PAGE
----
My boyfriend -- the half Asian Glenn of our Walking Dead group -- presents as fairly racially ambiguous to most people. He still gets excited for Keanu Reeves movies because Keanu roles are good options for him -- because he'll be recognized much more easily. This man is a huge fan of the Hellblazer comic, where John Constantine is a middle-aged blond British guy. But boyfriend cosplayed the movie version of John Constantine, because Keanu Reeves. 

I'm very okay with this, as a lifelong Keanu Reeves fan, but I'd like if he had more easy options. It's still funny/sad that when he went out for this Halloween dressed as a video game character, the only person that recognized him was a fellow Asian dude (who was, I am not even kidding, dressed as Rufio).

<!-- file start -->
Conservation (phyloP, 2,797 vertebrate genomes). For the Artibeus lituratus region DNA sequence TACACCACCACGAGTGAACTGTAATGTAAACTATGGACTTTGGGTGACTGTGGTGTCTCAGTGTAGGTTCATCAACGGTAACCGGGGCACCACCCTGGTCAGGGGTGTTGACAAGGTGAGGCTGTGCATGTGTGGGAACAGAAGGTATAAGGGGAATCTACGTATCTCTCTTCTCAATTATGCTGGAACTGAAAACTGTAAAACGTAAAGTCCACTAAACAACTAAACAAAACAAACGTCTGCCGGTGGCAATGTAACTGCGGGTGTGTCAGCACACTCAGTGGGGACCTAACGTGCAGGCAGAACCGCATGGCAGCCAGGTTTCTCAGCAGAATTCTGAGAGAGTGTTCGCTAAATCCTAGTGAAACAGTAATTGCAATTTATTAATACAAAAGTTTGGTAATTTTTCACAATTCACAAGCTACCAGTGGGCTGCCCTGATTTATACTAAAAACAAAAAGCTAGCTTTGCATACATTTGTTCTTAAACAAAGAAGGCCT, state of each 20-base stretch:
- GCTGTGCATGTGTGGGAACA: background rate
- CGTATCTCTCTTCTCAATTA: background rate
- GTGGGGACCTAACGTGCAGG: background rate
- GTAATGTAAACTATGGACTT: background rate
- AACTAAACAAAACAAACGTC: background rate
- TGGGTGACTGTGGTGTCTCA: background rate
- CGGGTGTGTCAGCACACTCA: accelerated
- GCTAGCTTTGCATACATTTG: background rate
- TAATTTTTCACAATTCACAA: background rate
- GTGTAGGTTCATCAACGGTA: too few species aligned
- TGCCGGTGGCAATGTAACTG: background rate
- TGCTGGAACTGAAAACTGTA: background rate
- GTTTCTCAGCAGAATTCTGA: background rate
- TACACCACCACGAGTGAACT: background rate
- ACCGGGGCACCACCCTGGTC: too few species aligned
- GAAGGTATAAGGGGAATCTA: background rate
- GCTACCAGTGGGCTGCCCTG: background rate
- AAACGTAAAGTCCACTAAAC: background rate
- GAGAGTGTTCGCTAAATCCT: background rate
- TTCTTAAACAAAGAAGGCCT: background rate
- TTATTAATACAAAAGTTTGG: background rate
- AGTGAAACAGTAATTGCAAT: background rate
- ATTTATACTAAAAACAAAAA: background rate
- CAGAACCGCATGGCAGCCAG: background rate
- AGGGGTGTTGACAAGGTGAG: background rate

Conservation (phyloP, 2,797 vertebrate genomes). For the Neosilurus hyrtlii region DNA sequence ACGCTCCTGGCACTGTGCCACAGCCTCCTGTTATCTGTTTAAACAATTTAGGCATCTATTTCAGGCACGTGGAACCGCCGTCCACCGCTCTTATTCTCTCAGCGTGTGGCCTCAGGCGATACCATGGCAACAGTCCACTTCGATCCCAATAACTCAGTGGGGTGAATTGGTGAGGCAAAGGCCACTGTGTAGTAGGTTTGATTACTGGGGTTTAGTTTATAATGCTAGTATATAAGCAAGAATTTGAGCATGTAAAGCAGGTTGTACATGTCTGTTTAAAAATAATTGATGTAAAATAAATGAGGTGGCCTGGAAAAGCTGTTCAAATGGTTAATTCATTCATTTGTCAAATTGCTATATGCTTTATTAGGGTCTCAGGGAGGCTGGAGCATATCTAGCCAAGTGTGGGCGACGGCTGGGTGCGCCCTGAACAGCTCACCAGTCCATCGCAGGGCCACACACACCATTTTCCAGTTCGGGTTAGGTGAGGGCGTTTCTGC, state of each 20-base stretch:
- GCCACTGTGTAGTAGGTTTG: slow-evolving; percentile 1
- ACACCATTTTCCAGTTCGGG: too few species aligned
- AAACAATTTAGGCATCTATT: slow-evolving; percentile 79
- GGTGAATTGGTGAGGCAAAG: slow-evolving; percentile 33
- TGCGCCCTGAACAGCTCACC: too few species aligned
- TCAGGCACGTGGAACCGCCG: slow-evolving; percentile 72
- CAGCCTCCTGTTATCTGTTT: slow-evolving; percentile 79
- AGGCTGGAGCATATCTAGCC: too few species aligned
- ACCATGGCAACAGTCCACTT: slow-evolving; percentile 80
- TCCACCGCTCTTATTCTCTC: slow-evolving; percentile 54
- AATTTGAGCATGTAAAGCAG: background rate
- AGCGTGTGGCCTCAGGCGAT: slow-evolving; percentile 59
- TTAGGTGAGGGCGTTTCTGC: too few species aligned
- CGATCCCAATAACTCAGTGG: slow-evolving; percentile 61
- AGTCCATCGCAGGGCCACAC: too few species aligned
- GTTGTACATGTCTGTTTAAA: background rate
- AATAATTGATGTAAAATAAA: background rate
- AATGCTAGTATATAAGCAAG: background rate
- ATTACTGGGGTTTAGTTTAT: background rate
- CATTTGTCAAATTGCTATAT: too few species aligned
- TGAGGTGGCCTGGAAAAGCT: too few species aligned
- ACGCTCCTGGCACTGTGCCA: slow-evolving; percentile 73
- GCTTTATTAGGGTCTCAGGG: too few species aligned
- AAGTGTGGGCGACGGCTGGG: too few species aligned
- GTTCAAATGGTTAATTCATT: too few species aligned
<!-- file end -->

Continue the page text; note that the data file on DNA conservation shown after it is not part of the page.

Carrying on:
Cosplaying A Character Who Looks Like You Is Cheaper And Easier

But let's put all that down for a minute, so I can tell you some more about how my costume is genius: America dresses like me. I think this implies to me, on a subconscious level, that we share a culture. Her big hoop earrings and other outfits feel, oh, so on-trend and Miami to me, and I love Miami and lived there for a long time. There's that feeling of representation again, which is inherently thrilling.

Practically speaking it also means that putting an America costume together is dirt cheap for me, because I already have all her stuff. Black short shorts? I own literally a DOZEN of those! I go to the gym in those! Denim jacket? I have three! Practical red shoes? Everyday wear. Hoop earrings? Please. what sort of Miami girl would I be if I didn't have a pair or two somewhere?

Cosplay is an expensive hobby. If all you have to do is buy paint and spend maybe, like, two dollars total? That's amazing. That's more money to blow on going to the fancy breakfast buffet at the Marriot every morning, because by god, you need to eat and keep your strength up at a con.